In this sense, my generation and myself really have benefitted from so much art and culture. This is what I try to pass down to my pupils who are mostly spending their time on the Internet. They need to be challenged in this way. They need to learn about art from us, who were in this fortunate position to have received so much of it back then. This is my wish and my blessing for rhythmic gymnastics – that we can work more in this direction. As teachers, we have the responsibility to support our girls to be multi-faceted individuals and to get enriched culturally.
What is the most beautiful thing that you find in your day-to-day job as a choreographer and ballet teacher?
RV: It is lovely when a gymnast lets you in her world. This only happens when she trusts you. Then she is true, honest and artistic; and I feel like I am in a duet with her, we are having a connection, and this is an amazing feeling. The whole process is so beautiful and unique, while the final product is like a blossoming flower. This process of a seed that grows up is not visible to the audience, but it is so beautiful.
This is perhaps another wish – for the audience to be able to see the entire process of development of a rhythmic gymnast. Just a single moment in her training can carry so much meaning, such as the moment when she stands in first position and holds onto the barre, ready for plié. This single moment is so powerful and carries so many emotions: ‘I am tired’, ‘I am fed up’, ‘I am sad’, ‘I am happy’, 'I am here to overcome myself, to fight and to win'. It can say so much.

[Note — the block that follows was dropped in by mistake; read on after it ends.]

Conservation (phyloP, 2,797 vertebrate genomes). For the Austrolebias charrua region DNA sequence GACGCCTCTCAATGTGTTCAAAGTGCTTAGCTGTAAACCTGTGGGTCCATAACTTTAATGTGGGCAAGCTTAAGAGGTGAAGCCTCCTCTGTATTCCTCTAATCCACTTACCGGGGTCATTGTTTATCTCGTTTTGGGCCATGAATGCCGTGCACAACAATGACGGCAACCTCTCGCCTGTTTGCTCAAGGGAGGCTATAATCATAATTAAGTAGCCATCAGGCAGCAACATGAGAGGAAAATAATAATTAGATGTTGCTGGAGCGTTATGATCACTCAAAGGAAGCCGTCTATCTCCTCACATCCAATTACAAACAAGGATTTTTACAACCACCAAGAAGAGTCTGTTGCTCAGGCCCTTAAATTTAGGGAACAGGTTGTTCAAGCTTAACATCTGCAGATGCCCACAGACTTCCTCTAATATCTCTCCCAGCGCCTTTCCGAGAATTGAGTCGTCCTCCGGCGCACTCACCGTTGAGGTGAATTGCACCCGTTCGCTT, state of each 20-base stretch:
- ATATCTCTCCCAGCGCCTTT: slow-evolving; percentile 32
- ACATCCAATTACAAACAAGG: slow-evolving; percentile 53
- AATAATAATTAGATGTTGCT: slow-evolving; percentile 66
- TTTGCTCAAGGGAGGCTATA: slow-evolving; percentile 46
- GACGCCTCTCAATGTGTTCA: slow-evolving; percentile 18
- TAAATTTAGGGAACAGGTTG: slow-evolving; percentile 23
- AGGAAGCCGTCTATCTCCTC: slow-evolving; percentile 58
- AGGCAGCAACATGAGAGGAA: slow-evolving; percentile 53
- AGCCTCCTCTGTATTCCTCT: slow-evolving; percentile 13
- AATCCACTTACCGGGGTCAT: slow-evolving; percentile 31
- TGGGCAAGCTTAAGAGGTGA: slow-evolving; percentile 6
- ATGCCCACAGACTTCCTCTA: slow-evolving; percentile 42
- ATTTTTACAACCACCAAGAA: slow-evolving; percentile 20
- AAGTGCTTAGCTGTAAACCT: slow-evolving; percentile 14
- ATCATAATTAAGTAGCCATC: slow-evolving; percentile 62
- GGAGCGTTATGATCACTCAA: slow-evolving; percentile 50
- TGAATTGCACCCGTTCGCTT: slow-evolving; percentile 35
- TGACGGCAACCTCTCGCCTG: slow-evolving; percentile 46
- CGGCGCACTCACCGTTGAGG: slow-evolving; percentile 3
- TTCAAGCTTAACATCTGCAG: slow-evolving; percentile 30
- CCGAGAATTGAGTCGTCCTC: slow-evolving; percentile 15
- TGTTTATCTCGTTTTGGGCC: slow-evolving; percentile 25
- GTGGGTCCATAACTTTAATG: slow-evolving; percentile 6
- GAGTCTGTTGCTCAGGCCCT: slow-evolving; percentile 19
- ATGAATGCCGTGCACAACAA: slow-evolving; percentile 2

What kind of artist is Eleni Kelaiditi?
RV: Eleni is a lyrical performer. As we know in ballet also, some performers are more feisty, others are lyrical. Eleni is Juliet, or Odette (as an archetype). This is why we need to work with her in this way. She can perform Kitri, too, but her heart sings a different song. Even her surname Kelaiditi comes from the Greek word ‘kelaidao’ (κελαϊδάω) which means ‘to sing like a nightingale’.
Original interview with Ralitza Vladimirova in Bulgarian can be accessed in the PDF below.
It has been a pleasure speaking to these three very interesting women, and I have learnt a lot from their answers. I would like to express my thanks to Eleni Kelaiditi, Marina Fateeva, Ralitza Vladimirova, as well as to Eirini Aindili - vice president of the Greek Gymnastics Federation, for this collaboration!
I have had great fun putting this material together for other fans to enjoy reading it, too. If you liked this article, press the little heart icon (❤️) at the end, and consider sharing it with others.
See you next time,
Photographs are from personal archives, with permission to publish.